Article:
|Authors: ||V. Cantore, M.I. Schiattone, N. Calabrese, F. Boari|
|Keywords: ||globe artichoke, calcium deficiency, transpiration, leaf temperature, WUE|
Environmental stress, as high air temperature and low relative humidity, increases the evaporative demand of the atmosphere, drives the sap flow mainly towards the leaves and causes a calcium deficiency in the artichoke heads that often promotes the formation of atrophic heads.
The hypothesis is that conditions leading to a reduction of leaf temperature and transpiration can contribute to reduce the Ca deficiency-related disorders.
Therefore, the use of kaolin-based particle film could be an effective tool as antitranspirant, thus mitigating detrimental effect of high evaporative demand that leads to the head atrophy.
This study has investigated the effects of kaolin on gas exchange, yield and head atrophy of artichoke 'Violetto di Provenza', during June 2009-May 2010 in field conditions (southern Italy). The following treatments were compared: control without kaolin (C); kaolin sprayed plants starting 60 days (K1) and 67 days (K2) after the awakening.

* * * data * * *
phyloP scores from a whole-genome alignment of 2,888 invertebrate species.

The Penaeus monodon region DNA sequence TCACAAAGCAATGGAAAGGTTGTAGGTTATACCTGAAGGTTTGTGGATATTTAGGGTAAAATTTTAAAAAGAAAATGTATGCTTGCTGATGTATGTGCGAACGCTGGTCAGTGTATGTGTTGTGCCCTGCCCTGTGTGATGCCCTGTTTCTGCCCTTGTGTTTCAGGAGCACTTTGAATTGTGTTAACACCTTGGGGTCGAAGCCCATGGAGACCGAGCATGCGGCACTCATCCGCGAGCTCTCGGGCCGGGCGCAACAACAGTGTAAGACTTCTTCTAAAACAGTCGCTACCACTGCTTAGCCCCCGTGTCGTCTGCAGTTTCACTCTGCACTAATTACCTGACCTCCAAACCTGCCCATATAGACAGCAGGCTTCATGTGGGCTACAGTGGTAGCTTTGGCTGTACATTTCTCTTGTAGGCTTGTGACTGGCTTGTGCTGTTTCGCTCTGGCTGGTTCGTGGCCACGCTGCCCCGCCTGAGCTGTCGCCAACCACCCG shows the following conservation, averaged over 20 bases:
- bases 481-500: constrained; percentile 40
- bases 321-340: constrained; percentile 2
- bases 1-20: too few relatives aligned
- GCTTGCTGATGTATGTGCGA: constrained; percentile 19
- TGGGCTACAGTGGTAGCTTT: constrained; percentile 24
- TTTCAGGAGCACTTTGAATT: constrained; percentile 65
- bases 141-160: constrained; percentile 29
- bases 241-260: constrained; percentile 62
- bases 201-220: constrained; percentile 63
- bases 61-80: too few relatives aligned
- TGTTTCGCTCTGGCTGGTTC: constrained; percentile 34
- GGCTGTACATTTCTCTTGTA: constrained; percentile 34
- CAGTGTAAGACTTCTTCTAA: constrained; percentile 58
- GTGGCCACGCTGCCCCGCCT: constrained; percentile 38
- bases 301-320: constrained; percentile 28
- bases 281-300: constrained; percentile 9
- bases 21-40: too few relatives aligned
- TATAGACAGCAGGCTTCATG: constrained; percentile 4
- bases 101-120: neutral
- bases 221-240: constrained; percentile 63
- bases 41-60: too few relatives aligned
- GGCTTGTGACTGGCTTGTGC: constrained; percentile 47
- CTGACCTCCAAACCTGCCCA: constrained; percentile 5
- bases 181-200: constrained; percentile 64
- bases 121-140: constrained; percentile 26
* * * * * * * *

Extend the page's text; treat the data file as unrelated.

Kaolin, overall, at leaf scale caused the reduction, respectively by 10.3 and 23.8% in assimilation rate and transpiration, which led to 17.9% increase in photosynthetic water use efficiency.
The production of marketable heads and atrophic heads not changed with kaolin application.
The atrophic heads, all produced in the first three harvests, were 1,635 and 1,346 ha-1, respectively in C and K treatments, corresponding to 51.0 and 44.1% of total yield obtained in the same harvests.
This does not exclude that kaolin can reduce heads atrophy, since the excessive earliness in artichoke awakening (mid-June), might have placed the crop in extreme climatic conditions, not sufficiently 'mitigated' from kaolin.
Less extreme climatic conditions, which normally occur by awakening the artichoke later, could instead be mitigated by kaolin.
Therefore, it would be useful to repeat the trial by scheduling artichoke awakening in different periods.
Download Adobe Acrobat Reader (free software to read PDF files)